Events are not just scribbles in Calendars

It is very easy to get an impression that events are nothing more than scribbles in calendars. At least that is the impression one gets when looking at sites that are supposedly related to events on the Web. Sites like Eventful and upcoming are good sites for calendars and are steps in a right direction, at least that’s what appears from what I know, for collecting more events to mark calendars. And these event calendars definitely have a role in the first order planning. They do provide time registered listing of events.

Events, however, are significantly more important in our life. ANd much of their importance is due to the experiences and detailed information associated with events. And that is true for past events, current events, and future events. All news, all history, all novels, all videos, photographs, recordings, and similar artifacts are to capture and replay experiences related to events — in some cases synthetic experiences of virtual events. People spend hours watching highlights of sports, videos of their own wedding, reading all stories about important events, and listening to voices of their loved ones. These experiences are integral part of the past events. For the current events, people want to experience them live. Let’s not forget how much effort media people spend to bring videos, pictures, and phone stories about important events for providing us remote live experience of those events. Similarly, for future events, an important part of creating buzz is to provide a glimpse of the experience that you would have at the event. Even tourism industry exploits that. Movie industry tries to provide a glimpse of those experiences.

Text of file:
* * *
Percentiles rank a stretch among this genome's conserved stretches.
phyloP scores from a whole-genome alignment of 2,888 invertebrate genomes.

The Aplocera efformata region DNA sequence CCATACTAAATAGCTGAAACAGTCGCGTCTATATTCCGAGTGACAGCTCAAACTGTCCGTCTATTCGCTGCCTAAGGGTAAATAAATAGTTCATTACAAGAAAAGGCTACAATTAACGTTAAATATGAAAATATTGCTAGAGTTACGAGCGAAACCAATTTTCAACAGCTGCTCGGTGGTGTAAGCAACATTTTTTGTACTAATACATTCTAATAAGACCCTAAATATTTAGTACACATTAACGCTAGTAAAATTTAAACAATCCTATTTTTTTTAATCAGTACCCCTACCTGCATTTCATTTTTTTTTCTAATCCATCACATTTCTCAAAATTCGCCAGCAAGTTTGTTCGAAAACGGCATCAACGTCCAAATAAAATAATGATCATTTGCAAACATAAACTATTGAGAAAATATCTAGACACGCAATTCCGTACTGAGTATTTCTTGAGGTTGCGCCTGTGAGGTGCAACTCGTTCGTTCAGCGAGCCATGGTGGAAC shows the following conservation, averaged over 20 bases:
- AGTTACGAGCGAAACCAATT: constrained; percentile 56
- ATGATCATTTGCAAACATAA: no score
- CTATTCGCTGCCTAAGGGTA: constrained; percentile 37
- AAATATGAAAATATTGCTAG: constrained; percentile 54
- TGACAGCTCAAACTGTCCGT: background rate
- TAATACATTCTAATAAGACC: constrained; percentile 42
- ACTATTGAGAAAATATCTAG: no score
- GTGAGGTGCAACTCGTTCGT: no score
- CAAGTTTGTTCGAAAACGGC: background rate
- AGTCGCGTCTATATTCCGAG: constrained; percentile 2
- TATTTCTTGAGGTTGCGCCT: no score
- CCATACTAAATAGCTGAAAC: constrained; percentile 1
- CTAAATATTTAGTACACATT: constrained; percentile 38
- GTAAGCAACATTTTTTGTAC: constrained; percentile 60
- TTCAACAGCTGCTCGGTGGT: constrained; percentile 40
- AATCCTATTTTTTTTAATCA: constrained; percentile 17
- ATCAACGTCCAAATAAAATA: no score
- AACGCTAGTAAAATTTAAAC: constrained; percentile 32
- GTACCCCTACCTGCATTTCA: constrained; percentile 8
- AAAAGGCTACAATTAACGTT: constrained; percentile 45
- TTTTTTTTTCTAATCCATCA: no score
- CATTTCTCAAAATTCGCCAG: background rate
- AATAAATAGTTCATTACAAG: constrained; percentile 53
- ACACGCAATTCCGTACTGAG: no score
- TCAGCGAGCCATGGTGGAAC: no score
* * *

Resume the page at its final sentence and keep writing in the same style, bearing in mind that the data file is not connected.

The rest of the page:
Currently the Web is extremely poor in bringing us events. All information on the web is organized in terms of objects. Event the news sites use keyword based search techniques to provide us exploration of events. And the event sites that are trying to bring events to us are in their very early infancy. And these sites are exclusively focused on populating calendars. These sites don’t even think of experiences associated with events. If you know sites that are powerful in bringing event experiences (not just news sites organized around keywords), I would like to know.

Events are experiences. By making them a dot on a calendar, we take out the life and leave a highest level of abstraction required for simple planning there.

2 thoughts on “Events are not just scribbles in Calendars

  1. Asha Vellaikal

    At the Web2.0 conference, Yahoo labs had a demo called TagLine, that data mined Flickr tags to find bursty tags – tags that seem to shoot up in popularity very fast. They had a demo that showed a timeline with the tags floating around the dates when they were popular – many of them related to important events. Clicking on any tag showed pictures related to that event..The demo doesn’t seem to be available over the web..

  2. Ramesh Post author

    I wish I had seen that demo.
    The new site by Yahoo on events may be a step in that direction.

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